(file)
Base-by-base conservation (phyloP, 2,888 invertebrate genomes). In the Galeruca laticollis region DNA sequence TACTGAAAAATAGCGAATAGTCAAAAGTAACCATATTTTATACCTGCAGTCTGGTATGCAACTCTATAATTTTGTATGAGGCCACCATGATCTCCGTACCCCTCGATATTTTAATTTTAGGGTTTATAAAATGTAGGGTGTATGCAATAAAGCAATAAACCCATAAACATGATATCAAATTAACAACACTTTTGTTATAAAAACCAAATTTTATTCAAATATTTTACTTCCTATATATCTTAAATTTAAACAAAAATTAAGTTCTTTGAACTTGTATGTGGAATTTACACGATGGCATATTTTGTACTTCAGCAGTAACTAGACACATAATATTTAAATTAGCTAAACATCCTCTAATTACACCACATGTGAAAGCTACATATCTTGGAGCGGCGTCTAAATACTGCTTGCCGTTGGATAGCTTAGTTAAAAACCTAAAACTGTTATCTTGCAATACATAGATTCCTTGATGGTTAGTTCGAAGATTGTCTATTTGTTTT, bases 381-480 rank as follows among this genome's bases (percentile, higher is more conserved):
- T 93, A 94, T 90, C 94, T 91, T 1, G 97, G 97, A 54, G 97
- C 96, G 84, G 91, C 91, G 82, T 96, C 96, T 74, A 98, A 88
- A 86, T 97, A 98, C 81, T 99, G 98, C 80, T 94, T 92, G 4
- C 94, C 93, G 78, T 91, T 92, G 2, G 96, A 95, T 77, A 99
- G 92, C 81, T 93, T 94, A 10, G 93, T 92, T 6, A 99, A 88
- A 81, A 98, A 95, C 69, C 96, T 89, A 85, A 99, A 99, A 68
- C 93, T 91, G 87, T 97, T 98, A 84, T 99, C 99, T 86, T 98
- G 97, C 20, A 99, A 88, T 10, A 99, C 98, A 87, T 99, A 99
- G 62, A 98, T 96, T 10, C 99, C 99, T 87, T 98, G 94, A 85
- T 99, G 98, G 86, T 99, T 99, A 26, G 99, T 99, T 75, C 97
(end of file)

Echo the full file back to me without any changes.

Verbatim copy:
Base-by-base conservation (phyloP, 2,888 invertebrate genomes). In the Galeruca laticollis region DNA sequence TACTGAAAAATAGCGAATAGTCAAAAGTAACCATATTTTATACCTGCAGTCTGGTATGCAACTCTATAATTTTGTATGAGGCCACCATGATCTCCGTACCCCTCGATATTTTAATTTTAGGGTTTATAAAATGTAGGGTGTATGCAATAAAGCAATAAACCCATAAACATGATATCAAATTAACAACACTTTTGTTATAAAAACCAAATTTTATTCAAATATTTTACTTCCTATATATCTTAAATTTAAACAAAAATTAAGTTCTTTGAACTTGTATGTGGAATTTACACGATGGCATATTTTGTACTTCAGCAGTAACTAGACACATAATATTTAAATTAGCTAAACATCCTCTAATTACACCACATGTGAAAGCTACATATCTTGGAGCGGCGTCTAAATACTGCTTGCCGTTGGATAGCTTAGTTAAAAACCTAAAACTGTTATCTTGCAATACATAGATTCCTTGATGGTTAGTTCGAAGATTGTCTATTTGTTTT, bases 381-480 rank as follows among this genome's bases (percentile, higher is more conserved):
- T 93, A 94, T 90, C 94, T 91, T 1, G 97, G 97, A 54, G 97
- C 96, G 84, G 91, C 91, G 82, T 96, C 96, T 74, A 98, A 88
- A 86, T 97, A 98, C 81, T 99, G 98, C 80, T 94, T 92, G 4
- C 94, C 93, G 78, T 91, T 92, G 2, G 96, A 95, T 77, A 99
- G 92, C 81, T 93, T 94, A 10, G 93, T 92, T 6, A 99, A 88
- A 81, A 98, A 95, C 69, C 96, T 89, A 85, A 99, A 99, A 68
- C 93, T 91, G 87, T 97, T 98, A 84, T 99, C 99, T 86, T 98
- G 97, C 20, A 99, A 88, T 10, A 99, C 98, A 87, T 99, A 99
- G 62, A 98, T 96, T 10, C 99, C 99, T 87, T 98, G 94, A 85
- T 99, G 98, G 86, T 99, T 99, A 26, G 99, T 99, T 75, C 97